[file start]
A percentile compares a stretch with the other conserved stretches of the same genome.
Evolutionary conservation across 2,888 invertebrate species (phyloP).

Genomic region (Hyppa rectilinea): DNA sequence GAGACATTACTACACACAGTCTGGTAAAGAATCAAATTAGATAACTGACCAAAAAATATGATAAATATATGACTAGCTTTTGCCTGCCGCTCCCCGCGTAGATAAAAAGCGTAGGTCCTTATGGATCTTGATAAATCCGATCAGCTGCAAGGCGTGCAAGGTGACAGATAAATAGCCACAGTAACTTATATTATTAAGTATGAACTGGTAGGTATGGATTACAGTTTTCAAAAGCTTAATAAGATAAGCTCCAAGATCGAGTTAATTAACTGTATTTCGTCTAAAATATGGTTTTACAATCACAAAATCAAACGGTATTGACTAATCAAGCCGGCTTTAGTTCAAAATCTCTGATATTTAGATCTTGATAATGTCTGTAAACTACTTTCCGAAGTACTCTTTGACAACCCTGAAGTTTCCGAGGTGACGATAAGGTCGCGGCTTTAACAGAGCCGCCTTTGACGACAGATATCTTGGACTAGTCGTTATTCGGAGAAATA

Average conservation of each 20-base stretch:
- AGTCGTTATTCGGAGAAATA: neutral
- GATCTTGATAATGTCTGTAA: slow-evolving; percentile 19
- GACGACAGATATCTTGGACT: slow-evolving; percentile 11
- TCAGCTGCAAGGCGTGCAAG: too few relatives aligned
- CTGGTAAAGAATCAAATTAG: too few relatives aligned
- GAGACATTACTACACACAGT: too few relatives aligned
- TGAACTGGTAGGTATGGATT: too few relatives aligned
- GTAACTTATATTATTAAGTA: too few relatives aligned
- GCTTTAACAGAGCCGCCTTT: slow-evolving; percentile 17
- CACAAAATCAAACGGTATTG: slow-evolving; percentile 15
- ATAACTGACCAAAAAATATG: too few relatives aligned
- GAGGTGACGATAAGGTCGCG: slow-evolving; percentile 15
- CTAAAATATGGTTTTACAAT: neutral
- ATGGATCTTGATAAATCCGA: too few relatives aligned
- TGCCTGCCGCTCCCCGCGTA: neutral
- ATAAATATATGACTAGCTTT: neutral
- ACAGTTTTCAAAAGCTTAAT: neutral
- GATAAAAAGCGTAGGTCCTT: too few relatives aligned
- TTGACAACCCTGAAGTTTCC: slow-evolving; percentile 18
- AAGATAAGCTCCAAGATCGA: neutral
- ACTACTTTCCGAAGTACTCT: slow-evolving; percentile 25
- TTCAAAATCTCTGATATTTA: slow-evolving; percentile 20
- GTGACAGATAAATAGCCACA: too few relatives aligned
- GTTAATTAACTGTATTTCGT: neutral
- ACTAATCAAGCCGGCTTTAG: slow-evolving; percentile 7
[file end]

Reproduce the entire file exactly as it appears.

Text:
A percentile compares a stretch with the other conserved stretches of the same genome.
Evolutionary conservation across 2,888 invertebrate species (phyloP).

Genomic region (Hyppa rectilinea): DNA sequence GAGACATTACTACACACAGTCTGGTAAAGAATCAAATTAGATAACTGACCAAAAAATATGATAAATATATGACTAGCTTTTGCCTGCCGCTCCCCGCGTAGATAAAAAGCGTAGGTCCTTATGGATCTTGATAAATCCGATCAGCTGCAAGGCGTGCAAGGTGACAGATAAATAGCCACAGTAACTTATATTATTAAGTATGAACTGGTAGGTATGGATTACAGTTTTCAAAAGCTTAATAAGATAAGCTCCAAGATCGAGTTAATTAACTGTATTTCGTCTAAAATATGGTTTTACAATCACAAAATCAAACGGTATTGACTAATCAAGCCGGCTTTAGTTCAAAATCTCTGATATTTAGATCTTGATAATGTCTGTAAACTACTTTCCGAAGTACTCTTTGACAACCCTGAAGTTTCCGAGGTGACGATAAGGTCGCGGCTTTAACAGAGCCGCCTTTGACGACAGATATCTTGGACTAGTCGTTATTCGGAGAAATA

Average conservation of each 20-base stretch:
- AGTCGTTATTCGGAGAAATA: neutral
- GATCTTGATAATGTCTGTAA: slow-evolving; percentile 19
- GACGACAGATATCTTGGACT: slow-evolving; percentile 11
- TCAGCTGCAAGGCGTGCAAG: too few relatives aligned
- CTGGTAAAGAATCAAATTAG: too few relatives aligned
- GAGACATTACTACACACAGT: too few relatives aligned
- TGAACTGGTAGGTATGGATT: too few relatives aligned
- GTAACTTATATTATTAAGTA: too few relatives aligned
- GCTTTAACAGAGCCGCCTTT: slow-evolving; percentile 17
- CACAAAATCAAACGGTATTG: slow-evolving; percentile 15
- ATAACTGACCAAAAAATATG: too few relatives aligned
- GAGGTGACGATAAGGTCGCG: slow-evolving; percentile 15
- CTAAAATATGGTTTTACAAT: neutral
- ATGGATCTTGATAAATCCGA: too few relatives aligned
- TGCCTGCCGCTCCCCGCGTA: neutral
- ATAAATATATGACTAGCTTT: neutral
- ACAGTTTTCAAAAGCTTAAT: neutral
- GATAAAAAGCGTAGGTCCTT: too few relatives aligned
- TTGACAACCCTGAAGTTTCC: slow-evolving; percentile 18
- AAGATAAGCTCCAAGATCGA: neutral
- ACTACTTTCCGAAGTACTCT: slow-evolving; percentile 25
- TTCAAAATCTCTGATATTTA: slow-evolving; percentile 20
- GTGACAGATAAATAGCCACA: too few relatives aligned
- GTTAATTAACTGTATTTCGT: neutral
- ACTAATCAAGCCGGCTTTAG: slow-evolving; percentile 7